How Donald Trump Could Clinch the Nomination

PHOTO: Republican presidential candidate Donald Trump addresses the media following victory in the Florida state primary on March 15, 2016 in West Palm Beach, Florida.PlayRhona Wise/AFP/Getty Images
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With a major victory in Florida last night, Donald Trump now has more than half of the delegates he needs to clinch the GOP presidential nomination.

But the real estate mogul still has several major hurdles to clear, marking a narrow but viable path to the magic number of 1,237 delegates.

If Trump can’t win a majority of available delegates, the three remaining Republican contenders could face off at a contested convention, where most delegates will be free to vote for whomever they want after the first ballot.

Here are five things you need to know about how Trump’s could clinch the nomination:

1. Donald Trump Realistically Can’t Clinch The Nomination Until The Last Day Of Voting

If you’re anxious for Donald to wrap up the GOP nomination, you’ve got some waiting to do.

The real estate mogul would need to win a whopping 78 percent of the remaining delegates before June 7 in order to clinch the nomination -– virtually impossible given the number of states that dole out their delegates proportionally.

On that final day of voting just six weeks before the convention, Trump will need a win in the crucial winner-take-all contest in New Jersey, as well as a broad victory in delegate-rich California, where congressional districts award nearly all of the state's 172 delegates.

2. Arizona Marks A Must-Win Just One Week Away

Arizona marks the biggest upcoming winner-take-all delegate prize, with all 58 delegates available to the winner. This allocation gives Trump ample opportunity to beef up his delegate haul and simultaneously set Ted Cruz and John Kasich back even further.

The brash front-runner has already held several rallies in Arizona, where his oft-touted phrase about building a wall on the Mexican border is likely have strong appeal. Not to mention, he has the endorsement of Arizona Sheriff Joe Arpaio, who is widely known for his hawkish immigration stance.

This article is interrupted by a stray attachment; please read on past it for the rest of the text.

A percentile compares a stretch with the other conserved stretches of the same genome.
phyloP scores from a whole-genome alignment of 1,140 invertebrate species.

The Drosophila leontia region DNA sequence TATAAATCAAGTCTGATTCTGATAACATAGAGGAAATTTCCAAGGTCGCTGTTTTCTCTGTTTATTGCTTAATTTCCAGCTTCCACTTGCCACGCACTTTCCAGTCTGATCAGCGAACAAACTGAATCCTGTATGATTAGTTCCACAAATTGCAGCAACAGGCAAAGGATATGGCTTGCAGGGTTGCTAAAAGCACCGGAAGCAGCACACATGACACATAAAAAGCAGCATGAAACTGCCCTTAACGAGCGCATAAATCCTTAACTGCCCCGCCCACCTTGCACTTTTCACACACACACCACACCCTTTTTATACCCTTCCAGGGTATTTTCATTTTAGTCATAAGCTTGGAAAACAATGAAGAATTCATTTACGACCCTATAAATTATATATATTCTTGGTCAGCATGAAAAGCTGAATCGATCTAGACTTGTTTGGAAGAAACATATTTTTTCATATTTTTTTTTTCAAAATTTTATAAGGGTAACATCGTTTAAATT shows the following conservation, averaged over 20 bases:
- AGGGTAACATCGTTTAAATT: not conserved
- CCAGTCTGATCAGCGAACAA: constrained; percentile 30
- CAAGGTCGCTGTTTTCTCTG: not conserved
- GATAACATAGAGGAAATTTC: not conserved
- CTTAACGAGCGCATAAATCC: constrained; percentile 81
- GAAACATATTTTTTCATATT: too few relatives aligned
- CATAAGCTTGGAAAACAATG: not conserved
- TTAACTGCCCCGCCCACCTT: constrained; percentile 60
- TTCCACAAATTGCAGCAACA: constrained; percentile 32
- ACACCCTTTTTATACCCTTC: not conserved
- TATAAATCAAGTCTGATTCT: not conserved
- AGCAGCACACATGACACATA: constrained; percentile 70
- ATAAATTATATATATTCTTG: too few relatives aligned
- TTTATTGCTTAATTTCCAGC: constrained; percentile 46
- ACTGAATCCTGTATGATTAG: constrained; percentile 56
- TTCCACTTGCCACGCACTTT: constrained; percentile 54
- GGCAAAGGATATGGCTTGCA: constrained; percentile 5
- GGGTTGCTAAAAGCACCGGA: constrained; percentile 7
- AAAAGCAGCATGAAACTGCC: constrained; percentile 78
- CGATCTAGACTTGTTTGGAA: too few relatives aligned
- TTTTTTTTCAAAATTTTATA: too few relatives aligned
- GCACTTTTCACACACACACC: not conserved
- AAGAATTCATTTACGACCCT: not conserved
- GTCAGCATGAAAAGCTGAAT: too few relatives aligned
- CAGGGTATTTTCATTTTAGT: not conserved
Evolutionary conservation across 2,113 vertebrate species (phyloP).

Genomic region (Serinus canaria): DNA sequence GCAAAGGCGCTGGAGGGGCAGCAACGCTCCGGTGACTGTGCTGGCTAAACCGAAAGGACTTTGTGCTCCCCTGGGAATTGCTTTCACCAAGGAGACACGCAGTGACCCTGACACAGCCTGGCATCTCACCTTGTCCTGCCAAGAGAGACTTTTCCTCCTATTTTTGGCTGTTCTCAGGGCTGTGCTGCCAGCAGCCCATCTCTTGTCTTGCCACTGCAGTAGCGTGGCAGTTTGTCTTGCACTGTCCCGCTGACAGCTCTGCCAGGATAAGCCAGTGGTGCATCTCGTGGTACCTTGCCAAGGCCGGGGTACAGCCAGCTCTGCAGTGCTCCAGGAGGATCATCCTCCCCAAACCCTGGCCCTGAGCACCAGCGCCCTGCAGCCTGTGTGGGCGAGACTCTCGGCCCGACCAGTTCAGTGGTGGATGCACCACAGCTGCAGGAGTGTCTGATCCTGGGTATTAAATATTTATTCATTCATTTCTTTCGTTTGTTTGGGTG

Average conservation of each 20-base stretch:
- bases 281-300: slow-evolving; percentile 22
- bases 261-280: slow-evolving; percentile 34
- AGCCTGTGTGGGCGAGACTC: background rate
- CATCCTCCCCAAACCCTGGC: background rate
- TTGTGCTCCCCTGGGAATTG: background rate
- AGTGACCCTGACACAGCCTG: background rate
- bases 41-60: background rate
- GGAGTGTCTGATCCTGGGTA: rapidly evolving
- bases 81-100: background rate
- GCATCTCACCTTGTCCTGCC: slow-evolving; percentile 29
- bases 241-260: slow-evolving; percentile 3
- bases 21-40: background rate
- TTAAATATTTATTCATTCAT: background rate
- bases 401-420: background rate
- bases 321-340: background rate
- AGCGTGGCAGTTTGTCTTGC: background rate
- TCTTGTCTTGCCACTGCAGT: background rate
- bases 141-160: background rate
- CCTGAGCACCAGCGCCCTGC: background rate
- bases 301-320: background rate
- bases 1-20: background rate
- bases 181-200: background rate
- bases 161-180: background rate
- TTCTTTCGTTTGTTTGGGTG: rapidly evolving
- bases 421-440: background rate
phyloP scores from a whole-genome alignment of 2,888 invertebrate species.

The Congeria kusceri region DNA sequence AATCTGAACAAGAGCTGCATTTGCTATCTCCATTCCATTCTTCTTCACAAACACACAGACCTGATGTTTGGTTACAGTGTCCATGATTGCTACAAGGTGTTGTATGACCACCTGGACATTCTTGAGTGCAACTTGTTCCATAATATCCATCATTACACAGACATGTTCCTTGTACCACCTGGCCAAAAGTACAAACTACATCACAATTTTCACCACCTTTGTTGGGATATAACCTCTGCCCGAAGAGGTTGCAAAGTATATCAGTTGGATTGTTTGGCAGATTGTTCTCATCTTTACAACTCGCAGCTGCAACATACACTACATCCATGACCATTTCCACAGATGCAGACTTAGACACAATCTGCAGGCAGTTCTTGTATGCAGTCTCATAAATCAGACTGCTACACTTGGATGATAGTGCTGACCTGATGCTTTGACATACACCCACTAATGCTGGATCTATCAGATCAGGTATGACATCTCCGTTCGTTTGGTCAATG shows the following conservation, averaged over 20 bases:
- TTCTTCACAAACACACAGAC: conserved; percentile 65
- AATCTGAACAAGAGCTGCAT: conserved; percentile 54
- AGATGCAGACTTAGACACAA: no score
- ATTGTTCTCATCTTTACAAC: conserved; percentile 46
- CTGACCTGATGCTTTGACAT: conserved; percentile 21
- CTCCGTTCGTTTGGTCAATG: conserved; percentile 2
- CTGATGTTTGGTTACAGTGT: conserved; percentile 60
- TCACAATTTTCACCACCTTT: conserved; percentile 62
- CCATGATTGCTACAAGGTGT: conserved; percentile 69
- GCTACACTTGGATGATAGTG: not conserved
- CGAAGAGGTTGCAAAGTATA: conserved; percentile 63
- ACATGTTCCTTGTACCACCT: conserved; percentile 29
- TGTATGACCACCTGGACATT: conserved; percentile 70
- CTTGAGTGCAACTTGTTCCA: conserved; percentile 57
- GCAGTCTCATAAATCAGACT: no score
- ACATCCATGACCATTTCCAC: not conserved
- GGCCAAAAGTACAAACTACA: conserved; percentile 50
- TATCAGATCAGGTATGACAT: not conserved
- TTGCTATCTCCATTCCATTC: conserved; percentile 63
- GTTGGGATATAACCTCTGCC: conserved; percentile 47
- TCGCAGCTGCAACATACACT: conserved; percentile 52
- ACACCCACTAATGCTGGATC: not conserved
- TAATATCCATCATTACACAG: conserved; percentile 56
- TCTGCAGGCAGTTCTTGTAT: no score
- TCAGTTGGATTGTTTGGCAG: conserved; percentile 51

If Trump wins in Arizona, he’ll need 52 percent of the remaining delegates, compared to 58 percent if he loses.

3. Run Up The Score In Big Blue States Like New York and California

While Arizona is the biggest delegate prize of the winner take all states, New York and California, which cast votes April 19 and June 7 respectively, have the biggest delegate prizes overall. And Trump has a chance to pick up a majority of the delegates there, if he plays his cards right.

Both have potential to become winner-take-all if a candidate racks up over 50 percent of the vote, both statewide and in congressional districts.

If Trump manages to rack up huge margins across all regions of the states, the way he did in South Carolina, he has potential to amass all of the two states’ combined 267 delegates.

4. Yes, Donald Trump Can Even Afford To Lose A Few States

If Trump is able to win big in major states like California and New York, he can afford to cede a couple of states to Ted Cruz and John Kasich.

He can afford to drop states like Nebraska, Montana and South Dakota, where Cruz is more likely to win. He’ll also be watching his back in Midwestern states like Wisconsin and Indiana, where John Kasich will hope to chip away at Trump’s delegate advantage.

5. The Wild Cards: Unbound Delegates Could Put Trump Over The Top

State Republican parties have allocated 143 of their delegates as “unbound,” which means they can support whoever they want and change their mind until the convention.

The number of unbound delegates is likely to rise now that Rubio has dropped out and some previously pledged to the Florida senator now fall in the uncommitted category.

After June 7 comes and goes, if Trump hasn’t hit 1,237 delegates and some delegates remain uncommitted, their eleventh-hour decision to back the real estate mogul could edge Trump across the finish line on the first ballot and set a contested convention into motion in Cleveland.